(But I want to be clear, they will never say anything negative about him in front of our children, they've told me that and they honor it. Still their willingness to trash talk him to me has always been, sigh, exhausting).

Something I realized this past year:
People say that time heals - but I really think it's that we are given the opportunity to have love fill some of the broken places. A lot of grief is love that needs a place to go.

Something that brought me joy or gratification this past year:
This one's easy. My daughters and the way they interact with each other. Niblet calls her sister "Yammy" (like, uh, a sweet potato). Her sister calls her "DeeDee because she can't pronounce her name. They really do stare at each other with wonder sometimes.

L'Shana Tovah

Thursday, September 12, 2019

It's that time again

The election season is upon us.  People seeking votes are clarifying their stances on abortion.


I made the decision to terminate my pregnancy with Celine just shy of 5 years ago. The more I read about babies who either didn't survive or suffer with her condition, the more I settle into the decision. I'll never truly feel settled mind you, but I know deep deep in my soul that her gray diagnosis was going to be a potential death sentence for her at birth if she survived. That should I deliver her she would suffer for the likely short duration of her life.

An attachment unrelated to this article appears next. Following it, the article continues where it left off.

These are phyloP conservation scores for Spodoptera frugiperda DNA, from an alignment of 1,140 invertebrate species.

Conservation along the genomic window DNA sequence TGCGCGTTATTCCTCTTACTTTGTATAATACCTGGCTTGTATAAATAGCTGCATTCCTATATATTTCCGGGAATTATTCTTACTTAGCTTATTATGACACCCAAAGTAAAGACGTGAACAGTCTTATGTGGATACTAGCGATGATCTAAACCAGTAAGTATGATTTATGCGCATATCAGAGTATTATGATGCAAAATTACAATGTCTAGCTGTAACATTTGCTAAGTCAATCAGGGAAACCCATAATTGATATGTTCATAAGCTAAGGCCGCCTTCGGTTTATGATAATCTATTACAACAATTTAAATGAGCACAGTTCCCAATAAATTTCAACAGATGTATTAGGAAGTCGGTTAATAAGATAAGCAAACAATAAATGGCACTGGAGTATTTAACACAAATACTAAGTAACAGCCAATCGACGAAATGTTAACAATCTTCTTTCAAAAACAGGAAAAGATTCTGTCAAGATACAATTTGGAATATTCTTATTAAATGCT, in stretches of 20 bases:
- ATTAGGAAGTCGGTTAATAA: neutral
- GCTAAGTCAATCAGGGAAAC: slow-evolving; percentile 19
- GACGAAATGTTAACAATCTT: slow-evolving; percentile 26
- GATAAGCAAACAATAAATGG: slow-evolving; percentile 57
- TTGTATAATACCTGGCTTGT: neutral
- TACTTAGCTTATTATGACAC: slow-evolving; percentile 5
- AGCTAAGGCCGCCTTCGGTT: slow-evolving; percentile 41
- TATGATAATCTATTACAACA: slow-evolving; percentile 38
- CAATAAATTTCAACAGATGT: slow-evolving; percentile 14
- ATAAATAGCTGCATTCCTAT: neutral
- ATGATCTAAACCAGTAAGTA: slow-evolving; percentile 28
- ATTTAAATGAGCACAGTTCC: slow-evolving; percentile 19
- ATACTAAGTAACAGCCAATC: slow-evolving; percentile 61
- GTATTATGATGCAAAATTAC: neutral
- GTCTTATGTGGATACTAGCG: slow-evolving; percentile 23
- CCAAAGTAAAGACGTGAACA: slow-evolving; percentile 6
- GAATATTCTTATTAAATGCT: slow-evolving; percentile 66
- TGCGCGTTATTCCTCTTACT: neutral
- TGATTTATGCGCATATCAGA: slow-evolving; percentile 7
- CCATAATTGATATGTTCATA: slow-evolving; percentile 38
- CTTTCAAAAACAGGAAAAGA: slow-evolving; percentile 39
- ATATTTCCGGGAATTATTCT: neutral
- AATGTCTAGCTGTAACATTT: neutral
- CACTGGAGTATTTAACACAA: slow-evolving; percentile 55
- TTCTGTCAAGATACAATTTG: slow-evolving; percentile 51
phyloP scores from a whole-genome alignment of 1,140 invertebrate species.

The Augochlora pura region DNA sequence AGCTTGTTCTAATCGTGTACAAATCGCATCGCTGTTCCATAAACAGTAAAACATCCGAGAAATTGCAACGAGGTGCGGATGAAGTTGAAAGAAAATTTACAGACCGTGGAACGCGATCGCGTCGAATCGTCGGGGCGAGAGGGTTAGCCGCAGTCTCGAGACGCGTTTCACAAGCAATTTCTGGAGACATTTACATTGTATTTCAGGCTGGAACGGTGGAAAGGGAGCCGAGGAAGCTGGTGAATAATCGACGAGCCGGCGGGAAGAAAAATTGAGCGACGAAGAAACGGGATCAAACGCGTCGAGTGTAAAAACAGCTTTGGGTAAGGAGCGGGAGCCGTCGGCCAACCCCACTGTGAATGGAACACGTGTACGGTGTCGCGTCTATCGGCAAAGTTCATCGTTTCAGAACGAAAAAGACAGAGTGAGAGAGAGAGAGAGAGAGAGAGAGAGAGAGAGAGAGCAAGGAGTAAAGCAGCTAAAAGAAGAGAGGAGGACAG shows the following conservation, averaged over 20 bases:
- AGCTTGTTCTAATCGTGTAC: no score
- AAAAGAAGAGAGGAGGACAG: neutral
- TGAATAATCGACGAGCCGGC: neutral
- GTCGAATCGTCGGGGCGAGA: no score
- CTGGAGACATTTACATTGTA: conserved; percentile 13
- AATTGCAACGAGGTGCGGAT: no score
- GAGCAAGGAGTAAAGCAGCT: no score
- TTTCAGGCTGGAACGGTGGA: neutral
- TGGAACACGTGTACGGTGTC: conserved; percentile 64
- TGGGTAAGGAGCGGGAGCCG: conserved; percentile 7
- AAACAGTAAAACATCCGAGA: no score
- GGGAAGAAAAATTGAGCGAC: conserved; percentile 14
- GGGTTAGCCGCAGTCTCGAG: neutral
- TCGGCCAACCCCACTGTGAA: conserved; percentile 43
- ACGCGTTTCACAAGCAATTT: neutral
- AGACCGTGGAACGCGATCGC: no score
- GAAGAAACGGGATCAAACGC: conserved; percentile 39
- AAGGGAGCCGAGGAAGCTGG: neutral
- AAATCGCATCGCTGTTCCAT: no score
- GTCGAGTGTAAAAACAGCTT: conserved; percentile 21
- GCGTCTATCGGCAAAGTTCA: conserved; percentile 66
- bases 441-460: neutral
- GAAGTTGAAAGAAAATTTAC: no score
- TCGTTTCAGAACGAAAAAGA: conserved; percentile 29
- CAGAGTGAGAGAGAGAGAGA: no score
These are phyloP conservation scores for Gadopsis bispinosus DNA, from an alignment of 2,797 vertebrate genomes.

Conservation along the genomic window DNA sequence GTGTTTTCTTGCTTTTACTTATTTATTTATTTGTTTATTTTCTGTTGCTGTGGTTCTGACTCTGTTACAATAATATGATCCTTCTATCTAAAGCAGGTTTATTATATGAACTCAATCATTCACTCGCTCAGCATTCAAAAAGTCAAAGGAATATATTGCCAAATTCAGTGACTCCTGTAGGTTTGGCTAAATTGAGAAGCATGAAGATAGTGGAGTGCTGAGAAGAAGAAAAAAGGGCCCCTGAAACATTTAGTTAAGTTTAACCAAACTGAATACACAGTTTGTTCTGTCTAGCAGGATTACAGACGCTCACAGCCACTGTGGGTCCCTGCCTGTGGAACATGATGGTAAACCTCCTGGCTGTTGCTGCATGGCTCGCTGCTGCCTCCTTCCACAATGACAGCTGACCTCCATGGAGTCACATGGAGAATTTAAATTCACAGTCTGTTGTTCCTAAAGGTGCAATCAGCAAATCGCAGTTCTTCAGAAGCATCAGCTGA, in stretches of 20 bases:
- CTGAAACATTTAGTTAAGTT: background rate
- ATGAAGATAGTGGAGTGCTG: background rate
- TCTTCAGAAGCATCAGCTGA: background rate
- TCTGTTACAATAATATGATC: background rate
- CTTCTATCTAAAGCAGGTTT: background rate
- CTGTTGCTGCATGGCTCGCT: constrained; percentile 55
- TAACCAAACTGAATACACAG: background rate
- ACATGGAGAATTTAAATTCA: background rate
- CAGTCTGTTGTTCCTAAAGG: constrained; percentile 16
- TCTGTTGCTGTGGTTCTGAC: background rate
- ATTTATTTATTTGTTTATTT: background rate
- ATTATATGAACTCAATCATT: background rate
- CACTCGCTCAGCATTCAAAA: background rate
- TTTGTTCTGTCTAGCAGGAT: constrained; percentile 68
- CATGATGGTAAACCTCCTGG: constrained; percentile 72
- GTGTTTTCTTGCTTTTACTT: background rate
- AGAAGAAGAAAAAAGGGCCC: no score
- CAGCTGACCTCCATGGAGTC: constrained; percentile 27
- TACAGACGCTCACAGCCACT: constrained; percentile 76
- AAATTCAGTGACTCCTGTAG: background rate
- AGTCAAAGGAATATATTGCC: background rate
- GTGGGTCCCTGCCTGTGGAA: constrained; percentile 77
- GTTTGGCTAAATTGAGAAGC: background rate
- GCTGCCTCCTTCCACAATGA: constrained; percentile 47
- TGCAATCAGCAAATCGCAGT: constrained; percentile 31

But I think time not only served to heal me a bit, but time as allowed me the ability to settle into this experience being a fact of my life that I cannot separate out or wall off.  I am one of the women who has been in this situation and I am one of the women who is now in a place to speak about it publicly.

I dipped my toes into this on social media a bit. And I survived.  I know there are realistically plenty of people who believe I murdered my baby, though I'm appreciative that they haven't yet said this to my face. And if they ever do, I will survive those stings and arrows.

I also know that Samantha, the literal ray of light in our family is the very specific baby the universe decided I should mother.